Consumers have reason for cautious optimism — and reason to worry.
On the glass-is-half-full side of the ledger, inflation may not yet have turned a corner, but the tea leaves are positive.
The Commerce Department reported Thursday that the core personal consumption expenditures price index — a key measure of inflation closely watched by the Federal Reserve — rose 0.2% in October from a month before.
That’s a slower pace of growth than the 0.5% seen in September — an indication, perhaps, that months of rate hikes are finally having the desired effect of cooling the economy.
At the same time, though, the rate of job cuts in November was more than five times greater than a year ago, according to the latest tabulations from outplacement firm Challenger, Gray & Christmas.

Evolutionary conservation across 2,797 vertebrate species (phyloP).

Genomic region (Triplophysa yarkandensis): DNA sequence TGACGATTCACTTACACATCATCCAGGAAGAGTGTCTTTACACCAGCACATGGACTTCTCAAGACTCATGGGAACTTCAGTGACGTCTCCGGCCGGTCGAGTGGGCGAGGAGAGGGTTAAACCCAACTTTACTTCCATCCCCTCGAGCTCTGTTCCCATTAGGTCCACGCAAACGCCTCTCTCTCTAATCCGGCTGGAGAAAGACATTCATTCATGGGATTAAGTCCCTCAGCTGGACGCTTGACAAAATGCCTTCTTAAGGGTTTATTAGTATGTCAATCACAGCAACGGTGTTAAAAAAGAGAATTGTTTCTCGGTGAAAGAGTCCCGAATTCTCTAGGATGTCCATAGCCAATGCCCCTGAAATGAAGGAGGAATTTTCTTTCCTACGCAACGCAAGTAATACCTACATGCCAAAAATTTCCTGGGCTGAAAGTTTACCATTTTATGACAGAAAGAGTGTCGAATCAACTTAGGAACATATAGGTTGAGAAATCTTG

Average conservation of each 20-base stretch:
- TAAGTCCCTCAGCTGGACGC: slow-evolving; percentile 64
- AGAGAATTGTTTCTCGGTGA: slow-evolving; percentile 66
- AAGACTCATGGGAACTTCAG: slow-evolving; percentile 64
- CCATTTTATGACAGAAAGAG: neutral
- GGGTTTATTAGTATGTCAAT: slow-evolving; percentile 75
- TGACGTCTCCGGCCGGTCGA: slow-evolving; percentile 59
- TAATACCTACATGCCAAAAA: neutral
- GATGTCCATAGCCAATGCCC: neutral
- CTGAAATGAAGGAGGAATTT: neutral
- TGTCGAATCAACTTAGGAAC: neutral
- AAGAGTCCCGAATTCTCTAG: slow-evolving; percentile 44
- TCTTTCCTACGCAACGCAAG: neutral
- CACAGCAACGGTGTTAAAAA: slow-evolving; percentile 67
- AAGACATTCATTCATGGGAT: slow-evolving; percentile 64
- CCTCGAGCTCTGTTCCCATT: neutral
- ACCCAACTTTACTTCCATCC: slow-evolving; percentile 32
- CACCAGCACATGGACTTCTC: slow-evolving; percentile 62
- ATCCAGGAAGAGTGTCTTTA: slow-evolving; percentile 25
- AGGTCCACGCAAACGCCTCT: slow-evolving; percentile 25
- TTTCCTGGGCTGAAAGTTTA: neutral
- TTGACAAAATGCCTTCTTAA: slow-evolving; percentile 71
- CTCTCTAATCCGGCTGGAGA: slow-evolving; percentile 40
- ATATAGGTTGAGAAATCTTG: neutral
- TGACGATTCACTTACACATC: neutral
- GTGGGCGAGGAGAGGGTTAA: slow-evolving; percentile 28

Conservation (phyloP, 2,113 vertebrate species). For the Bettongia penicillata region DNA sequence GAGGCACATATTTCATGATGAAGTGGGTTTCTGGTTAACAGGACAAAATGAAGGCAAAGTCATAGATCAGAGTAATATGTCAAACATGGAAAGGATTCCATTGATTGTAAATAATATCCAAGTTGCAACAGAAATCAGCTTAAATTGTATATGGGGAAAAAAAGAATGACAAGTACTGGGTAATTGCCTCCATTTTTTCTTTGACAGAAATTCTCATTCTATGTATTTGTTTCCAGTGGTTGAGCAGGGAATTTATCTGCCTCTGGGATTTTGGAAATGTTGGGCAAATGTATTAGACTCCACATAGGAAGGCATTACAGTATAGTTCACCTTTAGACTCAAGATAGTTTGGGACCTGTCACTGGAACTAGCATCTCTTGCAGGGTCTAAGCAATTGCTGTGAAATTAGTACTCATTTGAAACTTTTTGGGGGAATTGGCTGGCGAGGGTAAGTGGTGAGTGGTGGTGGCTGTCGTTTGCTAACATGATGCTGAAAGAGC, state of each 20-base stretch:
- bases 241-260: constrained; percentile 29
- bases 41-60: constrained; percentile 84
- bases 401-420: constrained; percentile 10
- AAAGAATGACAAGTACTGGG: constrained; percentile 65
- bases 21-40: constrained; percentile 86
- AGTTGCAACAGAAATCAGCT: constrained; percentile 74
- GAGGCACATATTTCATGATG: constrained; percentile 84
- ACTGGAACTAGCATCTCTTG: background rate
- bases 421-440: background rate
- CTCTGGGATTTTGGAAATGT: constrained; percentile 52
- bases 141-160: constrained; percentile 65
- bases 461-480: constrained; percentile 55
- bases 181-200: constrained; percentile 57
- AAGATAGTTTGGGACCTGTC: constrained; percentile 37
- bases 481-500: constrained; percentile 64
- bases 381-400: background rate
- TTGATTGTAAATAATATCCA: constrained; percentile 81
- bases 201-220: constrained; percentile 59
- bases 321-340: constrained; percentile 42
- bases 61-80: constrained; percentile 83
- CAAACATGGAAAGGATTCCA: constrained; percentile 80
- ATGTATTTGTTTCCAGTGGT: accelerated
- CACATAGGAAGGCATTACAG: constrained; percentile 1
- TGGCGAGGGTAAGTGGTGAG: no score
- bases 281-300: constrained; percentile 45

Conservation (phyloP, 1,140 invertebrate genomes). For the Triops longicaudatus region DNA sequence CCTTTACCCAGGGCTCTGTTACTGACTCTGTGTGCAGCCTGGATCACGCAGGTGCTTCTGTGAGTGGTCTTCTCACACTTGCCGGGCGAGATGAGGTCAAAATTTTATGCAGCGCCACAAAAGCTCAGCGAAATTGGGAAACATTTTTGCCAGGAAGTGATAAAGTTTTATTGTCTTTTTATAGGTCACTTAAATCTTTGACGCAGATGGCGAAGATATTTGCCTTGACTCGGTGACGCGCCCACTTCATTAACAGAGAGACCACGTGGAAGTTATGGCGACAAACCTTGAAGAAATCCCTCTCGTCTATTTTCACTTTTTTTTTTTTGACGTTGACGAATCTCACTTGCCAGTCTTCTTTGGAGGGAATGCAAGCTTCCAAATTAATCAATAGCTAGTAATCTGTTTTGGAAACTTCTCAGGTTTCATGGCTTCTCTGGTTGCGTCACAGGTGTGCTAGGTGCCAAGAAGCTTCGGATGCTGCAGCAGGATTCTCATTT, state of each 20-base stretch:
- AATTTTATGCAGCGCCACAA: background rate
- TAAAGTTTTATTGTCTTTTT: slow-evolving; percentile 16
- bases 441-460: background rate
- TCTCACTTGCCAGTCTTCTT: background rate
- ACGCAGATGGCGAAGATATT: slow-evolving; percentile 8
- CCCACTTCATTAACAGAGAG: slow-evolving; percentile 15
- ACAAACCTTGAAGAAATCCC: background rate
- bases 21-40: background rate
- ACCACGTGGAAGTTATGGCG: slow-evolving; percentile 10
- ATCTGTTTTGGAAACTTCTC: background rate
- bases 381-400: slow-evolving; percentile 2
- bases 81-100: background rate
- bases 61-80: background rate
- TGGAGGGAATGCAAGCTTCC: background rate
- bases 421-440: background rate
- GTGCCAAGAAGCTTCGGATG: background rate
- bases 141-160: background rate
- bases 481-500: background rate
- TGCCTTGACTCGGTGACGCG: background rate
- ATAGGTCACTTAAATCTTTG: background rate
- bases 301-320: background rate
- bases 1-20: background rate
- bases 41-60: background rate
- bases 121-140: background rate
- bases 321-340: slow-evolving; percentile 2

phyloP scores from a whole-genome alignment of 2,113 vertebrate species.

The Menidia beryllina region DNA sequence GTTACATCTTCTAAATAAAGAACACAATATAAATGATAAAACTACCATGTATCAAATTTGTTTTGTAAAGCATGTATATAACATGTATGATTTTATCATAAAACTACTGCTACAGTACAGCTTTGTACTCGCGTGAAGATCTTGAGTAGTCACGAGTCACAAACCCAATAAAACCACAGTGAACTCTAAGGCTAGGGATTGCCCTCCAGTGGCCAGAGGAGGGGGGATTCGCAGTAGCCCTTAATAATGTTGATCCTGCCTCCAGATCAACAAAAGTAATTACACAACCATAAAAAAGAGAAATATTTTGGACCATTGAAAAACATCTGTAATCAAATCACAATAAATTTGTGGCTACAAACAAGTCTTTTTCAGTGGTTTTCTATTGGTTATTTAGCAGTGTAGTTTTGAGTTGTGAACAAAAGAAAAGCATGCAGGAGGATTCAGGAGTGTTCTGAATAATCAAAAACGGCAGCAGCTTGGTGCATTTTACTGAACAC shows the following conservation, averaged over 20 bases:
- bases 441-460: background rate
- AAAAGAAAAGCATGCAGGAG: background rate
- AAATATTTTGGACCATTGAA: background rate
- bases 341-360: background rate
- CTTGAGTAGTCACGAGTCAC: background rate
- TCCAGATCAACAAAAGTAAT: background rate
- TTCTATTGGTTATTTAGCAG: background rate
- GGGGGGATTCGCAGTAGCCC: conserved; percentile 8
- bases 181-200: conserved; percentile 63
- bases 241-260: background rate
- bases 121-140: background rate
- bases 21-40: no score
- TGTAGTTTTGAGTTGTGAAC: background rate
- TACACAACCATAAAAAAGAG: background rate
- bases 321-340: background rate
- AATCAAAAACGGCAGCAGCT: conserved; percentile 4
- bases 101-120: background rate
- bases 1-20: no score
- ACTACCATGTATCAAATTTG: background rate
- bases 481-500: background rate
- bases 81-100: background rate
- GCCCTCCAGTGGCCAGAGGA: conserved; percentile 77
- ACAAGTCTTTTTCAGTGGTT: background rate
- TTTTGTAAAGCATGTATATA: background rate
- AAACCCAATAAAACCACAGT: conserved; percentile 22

Nearly 77,000 jobs were eliminated last month, mostly in the tech sector. That’s an increase of 127% from October and 417% from a year ago.
“The Tech sector has announced the most job cuts this year by far. While other industries are cutting jobs at a slower pace, hiring appears to have slowed as well,” Senior Vice President Andrew Challenger said in a statement.
The layoffs are in line with recent surveys showing that many economists and CEOs expect an economic downturn, and possibly a recession, next year.
The trend among large employers seems to be that cutbacks are a prudent move to stay ahead of the fiscal hits expected in coming months.
This is especially prevalent among media companies that are seeing significant reductions in ad revenue.
From Meta and Twitter to CNN and the Washington Post, layoffs have either been announced recently or are currently under way.
The November jobs report comes out from the Labor Department on Friday. Expect it to show further weakening of the employment market.